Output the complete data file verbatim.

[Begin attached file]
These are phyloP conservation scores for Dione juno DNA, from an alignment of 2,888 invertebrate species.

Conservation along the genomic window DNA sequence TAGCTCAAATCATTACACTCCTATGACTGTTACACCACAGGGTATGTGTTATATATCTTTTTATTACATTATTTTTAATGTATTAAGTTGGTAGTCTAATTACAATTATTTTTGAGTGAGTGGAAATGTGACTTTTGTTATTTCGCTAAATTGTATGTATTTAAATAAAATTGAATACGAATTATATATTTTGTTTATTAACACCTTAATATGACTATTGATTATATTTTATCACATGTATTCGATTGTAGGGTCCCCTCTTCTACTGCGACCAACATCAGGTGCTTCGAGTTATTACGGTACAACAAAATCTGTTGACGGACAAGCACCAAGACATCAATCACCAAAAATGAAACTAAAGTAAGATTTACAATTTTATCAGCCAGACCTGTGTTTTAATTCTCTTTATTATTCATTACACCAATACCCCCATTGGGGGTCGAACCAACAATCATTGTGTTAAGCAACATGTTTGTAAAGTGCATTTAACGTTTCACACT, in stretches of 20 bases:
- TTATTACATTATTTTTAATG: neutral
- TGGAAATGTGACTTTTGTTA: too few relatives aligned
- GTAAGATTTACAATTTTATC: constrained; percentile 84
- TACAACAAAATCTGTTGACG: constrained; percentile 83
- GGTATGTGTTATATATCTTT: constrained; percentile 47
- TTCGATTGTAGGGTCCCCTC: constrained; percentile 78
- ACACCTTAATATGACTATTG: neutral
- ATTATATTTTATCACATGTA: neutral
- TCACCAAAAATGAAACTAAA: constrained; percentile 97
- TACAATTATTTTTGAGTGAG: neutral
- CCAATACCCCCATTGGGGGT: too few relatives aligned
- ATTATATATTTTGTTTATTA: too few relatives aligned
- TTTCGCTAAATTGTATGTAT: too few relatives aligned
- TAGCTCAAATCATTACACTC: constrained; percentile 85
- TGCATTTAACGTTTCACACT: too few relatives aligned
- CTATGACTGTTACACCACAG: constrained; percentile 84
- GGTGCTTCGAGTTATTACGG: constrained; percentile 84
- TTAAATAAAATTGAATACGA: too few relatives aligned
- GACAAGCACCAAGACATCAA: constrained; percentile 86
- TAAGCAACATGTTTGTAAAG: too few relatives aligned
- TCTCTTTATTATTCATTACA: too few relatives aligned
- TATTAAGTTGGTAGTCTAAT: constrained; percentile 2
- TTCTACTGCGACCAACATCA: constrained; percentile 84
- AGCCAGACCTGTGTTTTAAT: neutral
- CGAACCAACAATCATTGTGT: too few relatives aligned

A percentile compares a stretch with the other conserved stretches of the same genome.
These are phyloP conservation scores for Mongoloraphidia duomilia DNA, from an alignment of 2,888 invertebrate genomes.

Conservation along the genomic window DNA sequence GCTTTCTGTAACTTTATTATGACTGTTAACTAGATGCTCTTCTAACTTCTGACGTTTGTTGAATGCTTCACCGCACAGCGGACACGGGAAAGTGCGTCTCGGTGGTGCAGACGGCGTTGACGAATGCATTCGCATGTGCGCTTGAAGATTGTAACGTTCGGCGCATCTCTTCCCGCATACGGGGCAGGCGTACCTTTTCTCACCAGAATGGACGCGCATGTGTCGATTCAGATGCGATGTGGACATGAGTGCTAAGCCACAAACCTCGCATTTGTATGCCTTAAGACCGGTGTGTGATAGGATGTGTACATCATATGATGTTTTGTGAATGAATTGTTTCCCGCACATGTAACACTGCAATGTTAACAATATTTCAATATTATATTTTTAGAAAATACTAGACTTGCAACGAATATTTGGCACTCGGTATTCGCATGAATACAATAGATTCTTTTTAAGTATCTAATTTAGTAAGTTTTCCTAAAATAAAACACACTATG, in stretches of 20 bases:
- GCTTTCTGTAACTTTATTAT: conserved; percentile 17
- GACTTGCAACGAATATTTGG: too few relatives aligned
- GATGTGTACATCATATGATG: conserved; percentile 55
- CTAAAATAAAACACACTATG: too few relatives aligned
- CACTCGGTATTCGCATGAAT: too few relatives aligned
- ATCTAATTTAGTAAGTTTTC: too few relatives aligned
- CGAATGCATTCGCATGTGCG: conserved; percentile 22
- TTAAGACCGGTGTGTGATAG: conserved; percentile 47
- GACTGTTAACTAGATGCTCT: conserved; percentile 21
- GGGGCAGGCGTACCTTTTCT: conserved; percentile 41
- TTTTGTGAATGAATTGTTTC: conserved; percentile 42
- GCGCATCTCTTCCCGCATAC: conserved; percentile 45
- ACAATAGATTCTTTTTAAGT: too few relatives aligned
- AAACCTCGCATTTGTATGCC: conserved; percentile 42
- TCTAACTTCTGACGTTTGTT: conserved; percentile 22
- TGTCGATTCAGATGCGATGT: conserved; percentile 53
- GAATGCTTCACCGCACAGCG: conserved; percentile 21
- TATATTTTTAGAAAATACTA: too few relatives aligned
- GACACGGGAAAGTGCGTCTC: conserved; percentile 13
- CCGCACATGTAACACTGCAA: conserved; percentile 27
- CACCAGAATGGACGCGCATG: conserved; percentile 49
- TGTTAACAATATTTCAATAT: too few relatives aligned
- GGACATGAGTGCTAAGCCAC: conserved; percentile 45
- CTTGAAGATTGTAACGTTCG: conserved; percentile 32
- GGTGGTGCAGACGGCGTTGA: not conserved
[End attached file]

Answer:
These are phyloP conservation scores for Dione juno DNA, from an alignment of 2,888 invertebrate species.

Conservation along the genomic window DNA sequence TAGCTCAAATCATTACACTCCTATGACTGTTACACCACAGGGTATGTGTTATATATCTTTTTATTACATTATTTTTAATGTATTAAGTTGGTAGTCTAATTACAATTATTTTTGAGTGAGTGGAAATGTGACTTTTGTTATTTCGCTAAATTGTATGTATTTAAATAAAATTGAATACGAATTATATATTTTGTTTATTAACACCTTAATATGACTATTGATTATATTTTATCACATGTATTCGATTGTAGGGTCCCCTCTTCTACTGCGACCAACATCAGGTGCTTCGAGTTATTACGGTACAACAAAATCTGTTGACGGACAAGCACCAAGACATCAATCACCAAAAATGAAACTAAAGTAAGATTTACAATTTTATCAGCCAGACCTGTGTTTTAATTCTCTTTATTATTCATTACACCAATACCCCCATTGGGGGTCGAACCAACAATCATTGTGTTAAGCAACATGTTTGTAAAGTGCATTTAACGTTTCACACT, in stretches of 20 bases:
- TTATTACATTATTTTTAATG: neutral
- TGGAAATGTGACTTTTGTTA: too few relatives aligned
- GTAAGATTTACAATTTTATC: constrained; percentile 84
- TACAACAAAATCTGTTGACG: constrained; percentile 83
- GGTATGTGTTATATATCTTT: constrained; percentile 47
- TTCGATTGTAGGGTCCCCTC: constrained; percentile 78
- ACACCTTAATATGACTATTG: neutral
- ATTATATTTTATCACATGTA: neutral
- TCACCAAAAATGAAACTAAA: constrained; percentile 97
- TACAATTATTTTTGAGTGAG: neutral
- CCAATACCCCCATTGGGGGT: too few relatives aligned
- ATTATATATTTTGTTTATTA: too few relatives aligned
- TTTCGCTAAATTGTATGTAT: too few relatives aligned
- TAGCTCAAATCATTACACTC: constrained; percentile 85
- TGCATTTAACGTTTCACACT: too few relatives aligned
- CTATGACTGTTACACCACAG: constrained; percentile 84
- GGTGCTTCGAGTTATTACGG: constrained; percentile 84
- TTAAATAAAATTGAATACGA: too few relatives aligned
- GACAAGCACCAAGACATCAA: constrained; percentile 86
- TAAGCAACATGTTTGTAAAG: too few relatives aligned
- TCTCTTTATTATTCATTACA: too few relatives aligned
- TATTAAGTTGGTAGTCTAAT: constrained; percentile 2
- TTCTACTGCGACCAACATCA: constrained; percentile 84
- AGCCAGACCTGTGTTTTAAT: neutral
- CGAACCAACAATCATTGTGT: too few relatives aligned

A percentile compares a stretch with the other conserved stretches of the same genome.
These are phyloP conservation scores for Mongoloraphidia duomilia DNA, from an alignment of 2,888 invertebrate genomes.

Conservation along the genomic window DNA sequence GCTTTCTGTAACTTTATTATGACTGTTAACTAGATGCTCTTCTAACTTCTGACGTTTGTTGAATGCTTCACCGCACAGCGGACACGGGAAAGTGCGTCTCGGTGGTGCAGACGGCGTTGACGAATGCATTCGCATGTGCGCTTGAAGATTGTAACGTTCGGCGCATCTCTTCCCGCATACGGGGCAGGCGTACCTTTTCTCACCAGAATGGACGCGCATGTGTCGATTCAGATGCGATGTGGACATGAGTGCTAAGCCACAAACCTCGCATTTGTATGCCTTAAGACCGGTGTGTGATAGGATGTGTACATCATATGATGTTTTGTGAATGAATTGTTTCCCGCACATGTAACACTGCAATGTTAACAATATTTCAATATTATATTTTTAGAAAATACTAGACTTGCAACGAATATTTGGCACTCGGTATTCGCATGAATACAATAGATTCTTTTTAAGTATCTAATTTAGTAAGTTTTCCTAAAATAAAACACACTATG, in stretches of 20 bases:
- GCTTTCTGTAACTTTATTAT: conserved; percentile 17
- GACTTGCAACGAATATTTGG: too few relatives aligned
- GATGTGTACATCATATGATG: conserved; percentile 55
- CTAAAATAAAACACACTATG: too few relatives aligned
- CACTCGGTATTCGCATGAAT: too few relatives aligned
- ATCTAATTTAGTAAGTTTTC: too few relatives aligned
- CGAATGCATTCGCATGTGCG: conserved; percentile 22
- TTAAGACCGGTGTGTGATAG: conserved; percentile 47
- GACTGTTAACTAGATGCTCT: conserved; percentile 21
- GGGGCAGGCGTACCTTTTCT: conserved; percentile 41
- TTTTGTGAATGAATTGTTTC: conserved; percentile 42
- GCGCATCTCTTCCCGCATAC: conserved; percentile 45
- ACAATAGATTCTTTTTAAGT: too few relatives aligned
- AAACCTCGCATTTGTATGCC: conserved; percentile 42
- TCTAACTTCTGACGTTTGTT: conserved; percentile 22
- TGTCGATTCAGATGCGATGT: conserved; percentile 53
- GAATGCTTCACCGCACAGCG: conserved; percentile 21
- TATATTTTTAGAAAATACTA: too few relatives aligned
- GACACGGGAAAGTGCGTCTC: conserved; percentile 13
- CCGCACATGTAACACTGCAA: conserved; percentile 27
- CACCAGAATGGACGCGCATG: conserved; percentile 49
- TGTTAACAATATTTCAATAT: too few relatives aligned
- GGACATGAGTGCTAAGCCAC: conserved; percentile 45
- CTTGAAGATTGTAACGTTCG: conserved; percentile 32
- GGTGGTGCAGACGGCGTTGA: not conserved